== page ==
Have You Added to Your Quilt Library Lately?

The number of books focused on African American quilting has exploded in recent years.  Because I grew up in Arkansas, one of my personal favorites is A Piece of My Soul — Quilts By Black Arkansans.

If you are in the market for some inspiration, a how-to book, or just some plain beauty, check out these books about African American quilting. A quilt book also makes an excellent gift for the quilter in your life. Like fabric, quilters never have enough books.


What Are Your 2011 Quilt Goals?

Even though quilting is a hobby for most people, it is still important to set goals. Now that you have organized your sewing room and made a gift to a worthy quilter, you are ready to set goals.  Here are some suggestions:

  • Take a class to learn a new skill.
  • Exhibit in a quilt show.
  • Join a quilt guild.
  • Finish what you start.
  • Design an original quilt pattern
  • Teach a class
  • Sell a quilt

What are your 2011 goals? With a little planning and fortitude, 2011 will be the best year ever.

Share With a New Quilter

If you are organizing your sewing room this month, you will definitely run across things you no longer need. One thing is universal about quilters is that we love to shop. Sometimes we forget we already bought something and end up with two of the same thing. Sometimes that fabric we loved in the store looks hideous in our sewing room.

Don’t horde. Give it away! Although non-quilters believe quilters make everything from scraps, in reality, quilting is a very expensive hobby. A new quilter is always grateful for anything that helps her with her new hobby. If you don’t know a new quilter, make  a gift to a quilt guild or a school.

Start the new year by sharing with a fellow quilter. Your uncluttered sewing room will make you more productive, and you will have helped spread the art of quilting!

Get Organized

The new year is a great time to organize your sewing room. After all, before you can accomplish those 2011 quilting goals, you need to assess what you have and what you need. There are many books and magazines that feature great sewing places. Most of  us may never have a dream sewing space, but there are always one or two ideas you can incorporate into your sewing life.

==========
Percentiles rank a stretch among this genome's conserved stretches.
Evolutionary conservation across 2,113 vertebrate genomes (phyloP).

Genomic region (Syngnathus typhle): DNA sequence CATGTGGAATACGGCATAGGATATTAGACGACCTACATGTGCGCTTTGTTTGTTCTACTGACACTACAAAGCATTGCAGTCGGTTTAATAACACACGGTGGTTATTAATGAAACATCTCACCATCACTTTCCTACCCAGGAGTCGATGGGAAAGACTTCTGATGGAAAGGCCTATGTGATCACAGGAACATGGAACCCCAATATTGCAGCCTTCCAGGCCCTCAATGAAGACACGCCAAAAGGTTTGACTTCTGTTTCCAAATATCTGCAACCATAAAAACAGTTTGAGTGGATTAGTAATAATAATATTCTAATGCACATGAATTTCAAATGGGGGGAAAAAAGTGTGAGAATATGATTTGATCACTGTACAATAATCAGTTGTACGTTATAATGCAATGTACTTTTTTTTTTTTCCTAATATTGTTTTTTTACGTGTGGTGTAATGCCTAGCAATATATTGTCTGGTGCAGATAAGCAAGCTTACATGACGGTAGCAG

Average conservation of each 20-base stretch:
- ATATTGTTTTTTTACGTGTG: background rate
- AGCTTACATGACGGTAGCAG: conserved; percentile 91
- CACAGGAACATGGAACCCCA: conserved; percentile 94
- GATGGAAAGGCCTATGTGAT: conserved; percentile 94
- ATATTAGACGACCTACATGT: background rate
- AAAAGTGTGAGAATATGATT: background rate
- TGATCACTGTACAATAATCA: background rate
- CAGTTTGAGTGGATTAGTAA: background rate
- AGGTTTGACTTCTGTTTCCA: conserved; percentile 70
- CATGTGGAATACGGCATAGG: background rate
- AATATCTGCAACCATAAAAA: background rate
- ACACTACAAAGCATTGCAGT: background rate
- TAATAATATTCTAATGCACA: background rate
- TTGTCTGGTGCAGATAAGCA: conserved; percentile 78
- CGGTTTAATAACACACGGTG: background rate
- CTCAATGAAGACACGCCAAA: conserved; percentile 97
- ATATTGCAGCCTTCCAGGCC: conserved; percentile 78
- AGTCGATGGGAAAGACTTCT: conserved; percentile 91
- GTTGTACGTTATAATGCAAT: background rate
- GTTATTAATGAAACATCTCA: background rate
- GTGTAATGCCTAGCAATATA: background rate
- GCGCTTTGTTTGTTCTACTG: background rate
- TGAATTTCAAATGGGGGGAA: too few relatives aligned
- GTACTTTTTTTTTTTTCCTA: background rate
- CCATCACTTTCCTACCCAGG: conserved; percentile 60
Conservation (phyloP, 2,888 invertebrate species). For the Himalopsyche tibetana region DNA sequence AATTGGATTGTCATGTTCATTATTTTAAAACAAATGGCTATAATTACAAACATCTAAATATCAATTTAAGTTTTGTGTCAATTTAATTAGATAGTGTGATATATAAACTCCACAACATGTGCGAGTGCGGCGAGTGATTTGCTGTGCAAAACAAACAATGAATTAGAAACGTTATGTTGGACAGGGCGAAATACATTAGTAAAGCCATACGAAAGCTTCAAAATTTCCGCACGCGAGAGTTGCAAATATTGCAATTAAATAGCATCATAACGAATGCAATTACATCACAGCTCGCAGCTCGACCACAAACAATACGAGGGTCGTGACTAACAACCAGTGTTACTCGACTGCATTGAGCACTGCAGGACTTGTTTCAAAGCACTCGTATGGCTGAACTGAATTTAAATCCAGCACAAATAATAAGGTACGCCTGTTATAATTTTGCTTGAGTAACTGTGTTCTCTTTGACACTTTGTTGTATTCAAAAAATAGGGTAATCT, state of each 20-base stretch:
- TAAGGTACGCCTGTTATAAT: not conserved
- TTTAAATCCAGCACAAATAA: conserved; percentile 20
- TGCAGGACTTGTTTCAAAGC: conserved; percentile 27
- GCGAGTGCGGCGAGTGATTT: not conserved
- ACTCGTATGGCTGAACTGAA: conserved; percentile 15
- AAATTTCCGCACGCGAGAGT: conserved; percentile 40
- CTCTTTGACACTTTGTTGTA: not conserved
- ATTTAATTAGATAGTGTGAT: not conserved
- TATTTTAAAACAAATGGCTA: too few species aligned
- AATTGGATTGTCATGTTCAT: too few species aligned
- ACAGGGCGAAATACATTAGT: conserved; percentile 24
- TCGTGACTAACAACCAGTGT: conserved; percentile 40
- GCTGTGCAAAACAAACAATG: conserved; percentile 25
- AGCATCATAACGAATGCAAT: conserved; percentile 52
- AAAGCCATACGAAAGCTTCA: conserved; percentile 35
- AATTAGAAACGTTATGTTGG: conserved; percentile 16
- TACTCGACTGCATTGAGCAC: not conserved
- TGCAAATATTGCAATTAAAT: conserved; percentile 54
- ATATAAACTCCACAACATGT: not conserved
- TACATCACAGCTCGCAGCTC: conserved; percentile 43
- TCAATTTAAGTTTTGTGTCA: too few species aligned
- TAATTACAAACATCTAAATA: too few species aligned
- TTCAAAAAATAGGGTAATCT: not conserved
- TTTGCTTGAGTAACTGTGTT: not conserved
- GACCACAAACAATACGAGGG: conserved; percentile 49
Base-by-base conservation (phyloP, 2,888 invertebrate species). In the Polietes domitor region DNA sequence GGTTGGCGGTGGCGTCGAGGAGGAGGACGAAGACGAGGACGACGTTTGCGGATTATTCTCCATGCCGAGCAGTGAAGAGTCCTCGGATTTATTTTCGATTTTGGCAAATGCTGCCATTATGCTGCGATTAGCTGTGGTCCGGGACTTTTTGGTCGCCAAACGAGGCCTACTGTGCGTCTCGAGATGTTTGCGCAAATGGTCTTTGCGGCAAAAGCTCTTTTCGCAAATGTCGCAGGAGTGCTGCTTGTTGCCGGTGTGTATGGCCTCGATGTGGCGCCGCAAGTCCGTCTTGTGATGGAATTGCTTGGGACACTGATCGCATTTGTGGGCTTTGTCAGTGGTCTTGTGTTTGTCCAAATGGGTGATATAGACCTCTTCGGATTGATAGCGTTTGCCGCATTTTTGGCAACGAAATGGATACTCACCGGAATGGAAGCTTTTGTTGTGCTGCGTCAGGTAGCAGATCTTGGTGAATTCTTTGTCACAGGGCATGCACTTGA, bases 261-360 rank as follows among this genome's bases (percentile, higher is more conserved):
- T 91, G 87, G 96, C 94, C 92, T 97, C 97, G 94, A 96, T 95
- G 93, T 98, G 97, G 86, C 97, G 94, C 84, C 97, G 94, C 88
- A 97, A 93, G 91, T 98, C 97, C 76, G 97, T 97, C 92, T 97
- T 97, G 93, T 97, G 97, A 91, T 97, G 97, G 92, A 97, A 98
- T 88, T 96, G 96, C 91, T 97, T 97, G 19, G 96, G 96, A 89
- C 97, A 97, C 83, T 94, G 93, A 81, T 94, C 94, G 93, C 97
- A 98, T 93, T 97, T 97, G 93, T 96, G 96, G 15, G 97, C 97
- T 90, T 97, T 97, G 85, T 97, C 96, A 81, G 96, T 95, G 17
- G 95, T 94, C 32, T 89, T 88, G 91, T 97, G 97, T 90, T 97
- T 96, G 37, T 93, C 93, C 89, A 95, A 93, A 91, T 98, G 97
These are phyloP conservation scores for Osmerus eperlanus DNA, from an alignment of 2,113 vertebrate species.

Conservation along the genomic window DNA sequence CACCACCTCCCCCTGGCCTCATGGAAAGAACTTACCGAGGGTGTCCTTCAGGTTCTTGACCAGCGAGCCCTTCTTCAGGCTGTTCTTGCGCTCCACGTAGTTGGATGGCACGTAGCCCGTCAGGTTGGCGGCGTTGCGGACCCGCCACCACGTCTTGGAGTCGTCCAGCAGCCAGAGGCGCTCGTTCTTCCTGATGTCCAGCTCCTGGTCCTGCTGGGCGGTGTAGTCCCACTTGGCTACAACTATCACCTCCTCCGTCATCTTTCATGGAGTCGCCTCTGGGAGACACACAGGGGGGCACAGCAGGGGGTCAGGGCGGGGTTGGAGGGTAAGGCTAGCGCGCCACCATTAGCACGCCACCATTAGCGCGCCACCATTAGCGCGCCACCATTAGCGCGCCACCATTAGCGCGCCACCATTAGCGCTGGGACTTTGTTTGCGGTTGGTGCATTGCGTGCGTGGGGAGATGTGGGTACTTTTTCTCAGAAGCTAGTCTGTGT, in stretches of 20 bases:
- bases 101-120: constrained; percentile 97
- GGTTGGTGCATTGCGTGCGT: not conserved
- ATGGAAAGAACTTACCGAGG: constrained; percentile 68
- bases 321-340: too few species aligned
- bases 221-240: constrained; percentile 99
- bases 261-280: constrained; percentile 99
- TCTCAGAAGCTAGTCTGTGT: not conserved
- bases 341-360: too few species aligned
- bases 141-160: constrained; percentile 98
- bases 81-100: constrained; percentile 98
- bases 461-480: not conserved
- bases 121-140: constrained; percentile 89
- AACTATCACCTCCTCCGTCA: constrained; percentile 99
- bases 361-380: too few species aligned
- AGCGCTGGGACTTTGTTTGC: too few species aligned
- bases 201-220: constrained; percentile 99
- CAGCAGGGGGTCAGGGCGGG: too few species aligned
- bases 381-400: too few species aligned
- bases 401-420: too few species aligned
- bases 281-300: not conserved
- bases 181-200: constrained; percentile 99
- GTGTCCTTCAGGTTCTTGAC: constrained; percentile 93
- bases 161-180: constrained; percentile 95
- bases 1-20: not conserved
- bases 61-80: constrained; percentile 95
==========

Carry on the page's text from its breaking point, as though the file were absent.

One such book is Dream Sewing Spaces which is available on Amazon. Organization is key if you want to realize your quilting goals.

Did You Attend Your Quilt Guild Meeting this Month?

Desert Queen, by Anita Crosby, 2009. Photo by India Brantley.

Quilting can be a very solitary endeavor, or it can be a fun group activity. I always come away inspired when I attend my quilt guild meeting and I recommend strongly that all quilters join a guild. Show and tell is always fun, and just the sheer creativity in the room is worth the trip to the meeting.

Anita Crosby

This month,  at the Brown Sugar Stitchers meeting,  we were treated to a workshop by Anita Crosby. She taught us how to make photo  quilts. Everyone left inspired, and learned many new quilting tips throughout her presentation.

Find a quilt guild and become an active member. You will become a better quilter.

Shown here is Desert Queen, Anita’s fabulous photo quilt of her daughter Thea.

Store Your Quilts Properly

If you own one of your grandmother’s quilts,  you should treat it like a priceless treasure. Storing it properly is a must if you want it to last for the next generation to enjoy.

When it comes to quilts, sunlight is evil! So the most important rule is to keep your quilt away from  sunlight.

Experts also recommend that you fold your quilt with archival tissue paper between the folds. Place it in a cotton pillowcase, and then place the pillowcase in an archival box. Re-fold your quilt at least one a year to avoid creases.

Storing your quilt properly will ensure that it lasts for many decades.

Block of the Month Programs Build Skills

Martin's Dream, 74 x 87 inches, by O.V. Brantley, 2002.

Now is a great time to enroll in a block of the month program. Most quilt stores and some online sites sponsor them. In a block of the month program, you complete a block each month. At the end of the year, you assemble the blocks into a quilt. For beginning quilters, this is a great way to build your skills because working on one block is not as overwhelming as trying to finish an entire quilt. 

O.V. Brantley

Martin’s Dream by O.V. Brantley was the result of a  block of the month program sponsored by the Quilts and Fixins Quilt Shop in Jonesboro, GA. She added her own border of children holding hands to make this quilt uniquely hers.

%d bloggers like this: